Bats are known for their breathtaking precision when it comes to flying and avoiding obstacles, and new research credits their expert flying skills to super sensors found in their wings.
Bats are the only mammals capable of true powered flight, able to reach speeds of 7 to 20 mph with the sort of aerial maneuverability that we wish we could design.
According to a paper published in the journal Cell Reports, the sense of touch plays a key role in powered flight for these mammals. Their highly sensitive touch sensors respond to even slight changes in airflow, and send this information to neurons in the brain. This enables bats to make split-second flight control adjustments.
"Until now no one had investigated the sensors on the bat's wing, which allow it to serve as more than a propeller, a flipper, an airplane wing or any simple airfoil," neuroscientist Cynthia F. Moss, from Johns Hopkins University, said in a statement. "These findings can inform more broadly how organisms use touch to guide movement."
During the study, Moss and her colleagues observed the big brown bat, a common species found throughout North America. The team found that over the course of evolution, bat wings developed in a way that not only enhanced their control during flight, but also allowed bats to use their wings to climb, cradle their young and capture insects.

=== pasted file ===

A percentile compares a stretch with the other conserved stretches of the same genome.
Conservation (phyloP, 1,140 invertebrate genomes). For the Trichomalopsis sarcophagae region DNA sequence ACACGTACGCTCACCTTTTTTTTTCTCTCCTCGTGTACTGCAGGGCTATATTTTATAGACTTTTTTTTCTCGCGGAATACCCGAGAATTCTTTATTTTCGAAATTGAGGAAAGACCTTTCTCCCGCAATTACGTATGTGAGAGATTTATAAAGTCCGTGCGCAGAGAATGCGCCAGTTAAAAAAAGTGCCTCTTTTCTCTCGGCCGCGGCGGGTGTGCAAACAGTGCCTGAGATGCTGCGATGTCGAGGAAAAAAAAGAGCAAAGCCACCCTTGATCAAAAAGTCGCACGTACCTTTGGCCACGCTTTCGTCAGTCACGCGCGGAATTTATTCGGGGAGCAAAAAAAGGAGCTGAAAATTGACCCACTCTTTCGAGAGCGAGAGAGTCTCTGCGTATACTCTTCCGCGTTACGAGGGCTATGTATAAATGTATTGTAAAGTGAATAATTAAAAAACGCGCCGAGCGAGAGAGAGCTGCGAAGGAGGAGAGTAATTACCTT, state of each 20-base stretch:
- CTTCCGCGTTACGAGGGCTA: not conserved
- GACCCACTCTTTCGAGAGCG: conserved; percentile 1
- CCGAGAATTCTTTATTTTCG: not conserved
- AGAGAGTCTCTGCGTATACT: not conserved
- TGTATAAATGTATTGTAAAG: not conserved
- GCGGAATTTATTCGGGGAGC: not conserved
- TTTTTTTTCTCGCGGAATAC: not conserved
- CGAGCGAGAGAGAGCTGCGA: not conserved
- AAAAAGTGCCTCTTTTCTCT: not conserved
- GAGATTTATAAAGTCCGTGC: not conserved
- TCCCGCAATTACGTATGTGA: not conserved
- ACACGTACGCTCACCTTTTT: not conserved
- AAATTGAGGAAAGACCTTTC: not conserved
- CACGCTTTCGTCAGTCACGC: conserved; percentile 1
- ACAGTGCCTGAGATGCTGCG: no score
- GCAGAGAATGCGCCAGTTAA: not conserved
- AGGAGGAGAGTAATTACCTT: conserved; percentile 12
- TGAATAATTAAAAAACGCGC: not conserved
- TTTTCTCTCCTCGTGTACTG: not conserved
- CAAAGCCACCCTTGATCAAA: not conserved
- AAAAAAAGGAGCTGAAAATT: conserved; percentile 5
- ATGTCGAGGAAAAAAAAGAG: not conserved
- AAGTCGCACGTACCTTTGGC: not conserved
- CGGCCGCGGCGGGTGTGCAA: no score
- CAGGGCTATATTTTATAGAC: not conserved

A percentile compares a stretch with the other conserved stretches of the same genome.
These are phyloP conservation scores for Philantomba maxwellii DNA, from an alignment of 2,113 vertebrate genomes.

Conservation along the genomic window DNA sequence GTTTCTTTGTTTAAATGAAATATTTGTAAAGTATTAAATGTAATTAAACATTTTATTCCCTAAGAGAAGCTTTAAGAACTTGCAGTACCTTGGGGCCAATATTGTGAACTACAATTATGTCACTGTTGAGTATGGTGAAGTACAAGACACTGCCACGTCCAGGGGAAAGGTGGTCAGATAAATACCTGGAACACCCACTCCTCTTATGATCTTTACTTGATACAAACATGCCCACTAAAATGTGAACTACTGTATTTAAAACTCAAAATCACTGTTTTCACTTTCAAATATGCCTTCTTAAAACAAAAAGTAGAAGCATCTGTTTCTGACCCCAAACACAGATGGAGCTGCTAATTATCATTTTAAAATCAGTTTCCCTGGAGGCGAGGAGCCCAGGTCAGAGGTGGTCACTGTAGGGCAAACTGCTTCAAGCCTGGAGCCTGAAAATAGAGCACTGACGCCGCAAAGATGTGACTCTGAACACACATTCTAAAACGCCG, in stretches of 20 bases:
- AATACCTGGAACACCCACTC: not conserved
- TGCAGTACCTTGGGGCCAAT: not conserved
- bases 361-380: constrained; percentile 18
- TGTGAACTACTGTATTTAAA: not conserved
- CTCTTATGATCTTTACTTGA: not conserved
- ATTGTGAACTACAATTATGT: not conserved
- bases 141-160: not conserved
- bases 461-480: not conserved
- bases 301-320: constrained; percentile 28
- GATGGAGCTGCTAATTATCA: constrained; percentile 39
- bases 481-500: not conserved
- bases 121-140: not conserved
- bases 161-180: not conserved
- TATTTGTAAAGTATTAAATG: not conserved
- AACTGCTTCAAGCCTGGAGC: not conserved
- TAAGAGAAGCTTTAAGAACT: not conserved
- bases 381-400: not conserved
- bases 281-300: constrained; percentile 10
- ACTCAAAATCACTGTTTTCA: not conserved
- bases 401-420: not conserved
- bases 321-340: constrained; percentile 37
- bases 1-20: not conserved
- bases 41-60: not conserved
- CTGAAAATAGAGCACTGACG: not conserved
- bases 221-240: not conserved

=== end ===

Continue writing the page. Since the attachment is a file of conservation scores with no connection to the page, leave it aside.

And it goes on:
It turns out that these flying mammals have clusters of sensory receptors at the base of tiny hairs in their wings. So mid-flight, thanks to the location of these touch cells, bats can sense changes in airflow as air ruffles the hairs.
During the study, when the researchers stimulated these hairs with brief air puffs, neurons in the bat's primary somatosensory cortex responded with brief, but precisely timed bursts of activity, suggesting this circuitry helped guide bats during flight.
The team also found that the distribution in and supply of nerves to bat wings is unlike that of other mammalian forelimbs. Surprisingly, neurons in the wing skin connected not only to the higher parts of the spinal cord where forelimbs typically connect, but also to lower parts of the spinal cord that would normally only innervate an animal's trunk.
Evolution made it so that bats can fly with breathtaking precision and avoid crashing into things (although it is hard for them to distinguish between wind turbines and trees). Nonetheless, these findings provide insight into how bats use sensory information to fly with precision in the dark and catch prey midair.
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